More than 70% of the Earth’s surface is covered with water. No matter how much we explore it, there will still be much more to explore. According to the National Oceanic and Atmospheric Administration (NOAA), 95% of the world’s oceans and 99% of the ocean floor were unexplored in the year 2000. As we keep on exploring our oceans, we keep of discovering newer organisms, or fascinating individuals of previously discovered species.
Researchers found a rather magnificent creature during an expedition off the coast of Australia.
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WHAT DID RESEARCHERS FIND IN THE WATER OFF THE COAST OF AUSTRALIA?
Off the coast of West Australia, the Ningaloo Canyons Expedition group found a rather large, spiral-y, string-like creature. That creature was an Apolemia siphonophore, a deep-sea predator. The specimen that the researchers discovered is estimated to be 154 feet long and the largest of its kind.
The Schmidt Ocean Institute, where one of the researchers of the expedition group is from, tweeted a video of the creature.
Check out this beautiful *giant* siphonophore Apolemia recorded on #NingalooCanyons expedition. It seems likely that this specimen is the largest ever recorded, and in strange UFO-like feeding posture. Thanks @Caseywdunn for info @wamuseum @GeoscienceAus @CurtinUni @Scripps_Ocean pic.twitter.com/QirkIWDu6S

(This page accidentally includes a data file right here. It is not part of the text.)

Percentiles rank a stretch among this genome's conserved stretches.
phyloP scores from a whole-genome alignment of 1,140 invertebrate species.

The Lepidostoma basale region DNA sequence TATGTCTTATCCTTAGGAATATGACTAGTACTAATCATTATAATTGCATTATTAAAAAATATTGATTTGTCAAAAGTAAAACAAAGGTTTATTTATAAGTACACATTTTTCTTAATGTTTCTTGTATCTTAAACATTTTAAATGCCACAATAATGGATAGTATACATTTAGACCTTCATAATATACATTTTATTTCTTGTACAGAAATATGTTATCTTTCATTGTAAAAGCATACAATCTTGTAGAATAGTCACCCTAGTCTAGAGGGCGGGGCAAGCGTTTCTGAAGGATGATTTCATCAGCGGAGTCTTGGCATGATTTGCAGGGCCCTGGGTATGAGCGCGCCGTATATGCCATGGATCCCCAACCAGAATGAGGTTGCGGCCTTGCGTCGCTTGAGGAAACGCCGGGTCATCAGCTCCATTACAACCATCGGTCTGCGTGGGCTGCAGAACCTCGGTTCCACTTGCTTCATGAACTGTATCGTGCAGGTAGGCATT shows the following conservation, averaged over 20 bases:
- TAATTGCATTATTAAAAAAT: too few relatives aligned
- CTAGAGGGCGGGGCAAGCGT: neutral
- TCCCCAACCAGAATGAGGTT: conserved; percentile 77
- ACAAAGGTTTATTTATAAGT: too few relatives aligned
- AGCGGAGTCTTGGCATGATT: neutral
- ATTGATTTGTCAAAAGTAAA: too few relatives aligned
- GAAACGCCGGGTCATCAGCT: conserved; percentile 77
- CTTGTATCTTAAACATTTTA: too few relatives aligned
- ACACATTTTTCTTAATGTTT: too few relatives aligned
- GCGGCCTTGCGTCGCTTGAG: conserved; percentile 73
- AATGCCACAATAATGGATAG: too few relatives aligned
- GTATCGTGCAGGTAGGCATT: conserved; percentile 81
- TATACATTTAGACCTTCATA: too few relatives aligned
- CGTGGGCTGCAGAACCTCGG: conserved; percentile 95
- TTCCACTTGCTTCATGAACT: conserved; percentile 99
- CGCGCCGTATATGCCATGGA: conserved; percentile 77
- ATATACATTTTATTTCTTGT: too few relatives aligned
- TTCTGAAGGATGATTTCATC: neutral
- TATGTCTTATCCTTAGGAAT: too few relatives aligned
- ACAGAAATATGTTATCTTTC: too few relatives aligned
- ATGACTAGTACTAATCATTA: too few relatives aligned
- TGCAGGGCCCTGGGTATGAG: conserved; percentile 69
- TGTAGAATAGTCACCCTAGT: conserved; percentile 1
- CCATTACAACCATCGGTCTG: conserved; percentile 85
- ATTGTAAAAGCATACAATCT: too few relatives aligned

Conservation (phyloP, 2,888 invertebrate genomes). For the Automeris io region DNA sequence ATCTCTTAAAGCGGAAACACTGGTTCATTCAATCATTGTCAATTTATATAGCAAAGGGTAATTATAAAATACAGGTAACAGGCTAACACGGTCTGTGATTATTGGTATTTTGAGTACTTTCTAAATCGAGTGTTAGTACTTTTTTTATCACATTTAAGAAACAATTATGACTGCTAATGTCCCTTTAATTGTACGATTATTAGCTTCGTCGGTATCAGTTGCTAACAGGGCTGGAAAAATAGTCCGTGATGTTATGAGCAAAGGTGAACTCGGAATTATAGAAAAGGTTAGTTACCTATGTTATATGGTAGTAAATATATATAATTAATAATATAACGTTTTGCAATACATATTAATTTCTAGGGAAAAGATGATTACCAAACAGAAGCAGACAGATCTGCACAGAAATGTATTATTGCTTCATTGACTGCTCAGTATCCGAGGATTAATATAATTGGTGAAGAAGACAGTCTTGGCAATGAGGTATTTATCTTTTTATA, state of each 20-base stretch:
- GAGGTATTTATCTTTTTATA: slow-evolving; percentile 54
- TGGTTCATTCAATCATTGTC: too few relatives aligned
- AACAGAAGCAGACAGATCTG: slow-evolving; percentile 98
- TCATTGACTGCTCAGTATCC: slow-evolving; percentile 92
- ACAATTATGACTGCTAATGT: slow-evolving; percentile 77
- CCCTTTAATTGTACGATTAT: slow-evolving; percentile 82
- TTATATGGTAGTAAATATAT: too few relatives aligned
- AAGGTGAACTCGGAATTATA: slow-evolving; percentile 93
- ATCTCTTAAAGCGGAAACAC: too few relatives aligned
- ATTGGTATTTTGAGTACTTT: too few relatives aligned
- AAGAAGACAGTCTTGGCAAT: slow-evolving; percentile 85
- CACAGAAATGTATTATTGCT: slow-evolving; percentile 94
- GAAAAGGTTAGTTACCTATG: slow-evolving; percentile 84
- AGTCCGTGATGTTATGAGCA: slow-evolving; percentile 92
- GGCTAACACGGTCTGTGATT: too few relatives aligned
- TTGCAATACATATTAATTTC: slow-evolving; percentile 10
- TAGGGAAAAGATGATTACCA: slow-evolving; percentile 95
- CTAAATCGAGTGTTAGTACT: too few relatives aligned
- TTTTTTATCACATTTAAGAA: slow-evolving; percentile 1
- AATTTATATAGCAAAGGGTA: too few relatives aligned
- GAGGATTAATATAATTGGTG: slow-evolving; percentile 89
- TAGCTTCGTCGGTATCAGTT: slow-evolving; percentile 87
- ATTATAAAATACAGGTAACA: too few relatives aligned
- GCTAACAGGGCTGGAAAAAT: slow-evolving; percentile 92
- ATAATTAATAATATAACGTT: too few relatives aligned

— Schmidt Ocean (@SchmidtOcean) April 6, 2020
Moreover, Logan Mock-Bunting told Newsweek that the entire creature might measure about 390 feet long. Mock-Bunting is a spokesperson for the Schmidt Ocean Institute.
Biologists Nerida Wilson and Lisa Kirkendale from the Western Australian Museum spoke to Science Alert about discovering the specimen –
“Everyone was blown away when it came into view.”
They added –
“There was a lot of excitement. People came pouring into the control room from all over the ship. Siphonophores are commonly seen but this one was both large and unusual-looking.”
Siphonophores are translucent, stringy creatures that are made up of smaller critters.
many little “zooids” make up one individual siphonophore. Each one of them performs a function for the siphonophore’s larger body.
“Some move the colony, some feed for the colony, some take care of reproduction.” – Marine biologist Stefan Siebert told Wired.